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Top 10 Free SQL Server Tools


Top 10 Free SQL Server Tools 2012 What better way to kick off a new year than with a look back at some of the top free SQL Server tools of 2012.

I know you all love talking about your favorite tools and maintenance scripts. Whether your pleasure is problem diagnosis, query tuning, index analysis or performance monitoring. These tools are all available absolutely free and with the common goal of making your life easier.

In no particular order of awesomeness (they are all fantastic in their own individual way) here are my top 10 free SQL Server tools of 2012.

My Top 10 Free SQL Server Tools

1. Plan Explorer

If you find yourself having to look at SQL Server execution plans (and you should be) this is THE tool for you. SQL Sentry Plan Explorer builds upon the graphical execution plan view in SSMS to make working with query plans a more efficient and “pleasurable” experience. No more scrolling through massive plans and hunting through property windows to find the metrics you need.

2. sp_Blitz

Like Batman’s utility belt, this tool does pretty much everything. If you’ve been handed a SQL Server instance and need to give it the once over in order to get a handle on things then this is what you use to get the job done. sp_Blitz helps you rapidly assess configuration, security, health, and performance issues. As if that were not awesome enough, the results are organised in a prioritized list and provide simple explanations of each risk, plus a column of links that you can copy/paste into your browser for more information about each issue. The authors, Brent Ozar (Blog|Twitter) and his team, have even put together a tutorial video on how this tool works. A wonderful example of #sqlWinning and most certainly worthy of a hat tip.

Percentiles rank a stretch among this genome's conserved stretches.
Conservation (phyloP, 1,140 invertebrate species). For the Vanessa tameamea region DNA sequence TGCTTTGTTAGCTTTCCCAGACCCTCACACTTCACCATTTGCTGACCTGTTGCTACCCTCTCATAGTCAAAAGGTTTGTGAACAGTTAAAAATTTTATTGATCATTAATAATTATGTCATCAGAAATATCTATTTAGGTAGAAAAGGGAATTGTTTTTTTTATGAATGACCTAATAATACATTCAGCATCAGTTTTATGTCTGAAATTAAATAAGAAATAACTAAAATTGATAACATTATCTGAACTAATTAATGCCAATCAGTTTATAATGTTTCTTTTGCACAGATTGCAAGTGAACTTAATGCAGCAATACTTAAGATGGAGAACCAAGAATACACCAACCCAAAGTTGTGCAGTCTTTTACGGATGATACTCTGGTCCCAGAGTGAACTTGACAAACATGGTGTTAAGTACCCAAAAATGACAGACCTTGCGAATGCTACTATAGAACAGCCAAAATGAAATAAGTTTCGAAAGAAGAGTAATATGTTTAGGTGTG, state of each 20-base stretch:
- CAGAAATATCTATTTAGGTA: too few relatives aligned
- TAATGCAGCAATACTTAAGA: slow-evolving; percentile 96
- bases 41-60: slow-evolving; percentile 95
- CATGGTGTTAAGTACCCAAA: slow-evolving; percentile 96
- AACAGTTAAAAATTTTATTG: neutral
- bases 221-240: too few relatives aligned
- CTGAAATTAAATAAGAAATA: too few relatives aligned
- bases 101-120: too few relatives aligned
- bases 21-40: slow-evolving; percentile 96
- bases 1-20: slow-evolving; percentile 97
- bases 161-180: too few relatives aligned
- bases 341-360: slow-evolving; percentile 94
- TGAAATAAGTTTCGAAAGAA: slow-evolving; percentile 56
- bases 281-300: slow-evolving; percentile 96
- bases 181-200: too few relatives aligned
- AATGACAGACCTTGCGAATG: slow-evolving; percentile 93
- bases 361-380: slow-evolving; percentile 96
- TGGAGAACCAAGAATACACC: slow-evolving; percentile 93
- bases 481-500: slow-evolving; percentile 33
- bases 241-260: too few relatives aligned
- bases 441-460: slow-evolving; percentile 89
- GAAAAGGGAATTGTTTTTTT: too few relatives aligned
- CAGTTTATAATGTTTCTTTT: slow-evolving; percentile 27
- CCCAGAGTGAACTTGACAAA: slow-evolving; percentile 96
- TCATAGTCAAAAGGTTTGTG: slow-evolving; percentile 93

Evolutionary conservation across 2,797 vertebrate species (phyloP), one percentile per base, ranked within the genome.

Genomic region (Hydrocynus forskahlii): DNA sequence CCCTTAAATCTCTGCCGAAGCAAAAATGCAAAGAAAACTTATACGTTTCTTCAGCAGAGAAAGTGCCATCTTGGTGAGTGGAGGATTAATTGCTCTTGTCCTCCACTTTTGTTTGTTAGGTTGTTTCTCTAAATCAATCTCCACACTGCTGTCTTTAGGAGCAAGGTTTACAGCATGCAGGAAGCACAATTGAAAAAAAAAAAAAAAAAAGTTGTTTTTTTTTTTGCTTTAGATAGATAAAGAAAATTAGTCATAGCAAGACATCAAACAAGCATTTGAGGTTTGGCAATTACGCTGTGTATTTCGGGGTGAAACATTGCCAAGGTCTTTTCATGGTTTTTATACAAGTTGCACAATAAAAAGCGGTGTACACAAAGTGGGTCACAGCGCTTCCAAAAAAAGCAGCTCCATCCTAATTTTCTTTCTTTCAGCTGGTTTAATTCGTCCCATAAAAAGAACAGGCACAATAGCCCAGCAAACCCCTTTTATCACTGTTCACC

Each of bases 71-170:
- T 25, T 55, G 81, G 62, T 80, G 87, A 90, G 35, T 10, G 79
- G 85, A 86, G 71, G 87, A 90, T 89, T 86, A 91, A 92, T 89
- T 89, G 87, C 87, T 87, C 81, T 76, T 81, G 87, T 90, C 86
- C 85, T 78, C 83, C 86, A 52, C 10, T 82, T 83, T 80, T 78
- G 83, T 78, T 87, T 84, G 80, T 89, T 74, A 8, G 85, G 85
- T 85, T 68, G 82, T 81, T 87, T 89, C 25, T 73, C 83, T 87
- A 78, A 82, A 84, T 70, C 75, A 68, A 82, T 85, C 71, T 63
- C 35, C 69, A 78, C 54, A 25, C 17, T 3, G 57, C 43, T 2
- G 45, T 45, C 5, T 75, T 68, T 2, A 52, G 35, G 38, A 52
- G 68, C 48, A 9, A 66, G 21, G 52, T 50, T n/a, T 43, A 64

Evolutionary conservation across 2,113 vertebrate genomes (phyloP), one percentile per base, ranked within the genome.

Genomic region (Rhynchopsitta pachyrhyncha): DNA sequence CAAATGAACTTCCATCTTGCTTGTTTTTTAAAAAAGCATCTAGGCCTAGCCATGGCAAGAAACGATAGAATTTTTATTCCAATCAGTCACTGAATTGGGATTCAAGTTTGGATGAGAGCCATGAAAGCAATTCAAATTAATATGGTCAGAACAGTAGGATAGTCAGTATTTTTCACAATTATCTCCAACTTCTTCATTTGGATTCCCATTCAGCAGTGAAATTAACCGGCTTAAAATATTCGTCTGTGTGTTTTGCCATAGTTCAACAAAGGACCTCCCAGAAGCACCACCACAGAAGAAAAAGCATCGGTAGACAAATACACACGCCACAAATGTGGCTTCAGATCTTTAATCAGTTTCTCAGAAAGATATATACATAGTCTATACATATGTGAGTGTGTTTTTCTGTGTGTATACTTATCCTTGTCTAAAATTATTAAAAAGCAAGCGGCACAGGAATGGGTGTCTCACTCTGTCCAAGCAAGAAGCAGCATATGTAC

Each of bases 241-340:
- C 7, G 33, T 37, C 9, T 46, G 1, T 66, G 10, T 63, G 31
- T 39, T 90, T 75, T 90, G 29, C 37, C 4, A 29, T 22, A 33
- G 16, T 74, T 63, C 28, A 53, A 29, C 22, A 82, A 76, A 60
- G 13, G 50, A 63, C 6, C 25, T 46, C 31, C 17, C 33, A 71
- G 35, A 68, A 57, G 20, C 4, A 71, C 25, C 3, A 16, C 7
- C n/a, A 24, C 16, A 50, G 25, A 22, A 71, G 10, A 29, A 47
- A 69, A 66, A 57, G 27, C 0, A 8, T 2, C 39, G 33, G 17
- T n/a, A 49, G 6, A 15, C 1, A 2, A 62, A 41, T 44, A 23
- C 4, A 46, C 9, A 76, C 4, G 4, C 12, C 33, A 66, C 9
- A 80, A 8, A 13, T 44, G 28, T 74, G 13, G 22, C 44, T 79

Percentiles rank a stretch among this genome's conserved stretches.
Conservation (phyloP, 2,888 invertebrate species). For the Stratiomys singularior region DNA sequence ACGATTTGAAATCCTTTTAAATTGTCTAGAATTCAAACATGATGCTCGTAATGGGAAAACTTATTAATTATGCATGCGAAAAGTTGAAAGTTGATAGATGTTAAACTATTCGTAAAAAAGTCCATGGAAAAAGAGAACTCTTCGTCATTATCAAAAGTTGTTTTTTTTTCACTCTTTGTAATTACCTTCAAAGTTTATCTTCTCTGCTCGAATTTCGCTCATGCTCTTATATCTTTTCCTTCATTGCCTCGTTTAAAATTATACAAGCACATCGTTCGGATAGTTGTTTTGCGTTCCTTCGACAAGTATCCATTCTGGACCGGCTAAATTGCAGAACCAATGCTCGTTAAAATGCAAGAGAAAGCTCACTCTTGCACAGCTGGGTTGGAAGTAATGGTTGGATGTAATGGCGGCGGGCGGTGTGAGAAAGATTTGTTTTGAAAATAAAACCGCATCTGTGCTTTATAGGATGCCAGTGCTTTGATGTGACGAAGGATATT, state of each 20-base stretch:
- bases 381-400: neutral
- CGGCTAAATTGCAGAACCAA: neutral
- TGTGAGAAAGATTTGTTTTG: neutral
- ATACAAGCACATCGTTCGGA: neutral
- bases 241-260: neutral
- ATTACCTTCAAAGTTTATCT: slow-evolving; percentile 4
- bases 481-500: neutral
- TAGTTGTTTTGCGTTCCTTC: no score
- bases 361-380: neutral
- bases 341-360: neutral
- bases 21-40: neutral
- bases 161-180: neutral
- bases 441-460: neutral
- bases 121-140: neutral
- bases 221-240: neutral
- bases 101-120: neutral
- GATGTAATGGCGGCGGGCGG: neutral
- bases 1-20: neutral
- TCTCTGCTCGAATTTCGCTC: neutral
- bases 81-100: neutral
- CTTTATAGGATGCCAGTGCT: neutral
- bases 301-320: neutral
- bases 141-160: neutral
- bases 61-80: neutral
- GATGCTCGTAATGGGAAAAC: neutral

3. sp_WhoIsActive

Want to know what is happening on your SQL Server instance right now? This is the tool you use. It’s my favourite initial diagnosis instrument. When I’ve got a production issue on my hands and nothing more to go on than “is there something wrong with SQL Server?” this is my go-to weapon. The creation of Adam Machanic (Blog|Twitter), sp_WhoIsActive enables me to triage an instance of SQL Server so that I can immediately get a feel for what’s currently happening and quickly decide what my next steps should be. As well as all currently executing commands and what they’re waiting on, I can optionally pull back additional information like the execution plan and blocking chain.

4. Management Data Warehouse (MDW)

Yet another fantastic product feature available right out of the box that I’m surprised more folks are not taking advantage of. It contains a significant amount of performance monitoring insight and capability that many vendors will happily charge you for. Using the MDW I have been able to make production performance insight data directly available to development teams by extending the default implementation using SQL Reporting Services.

5. Index Defrag Script v4.1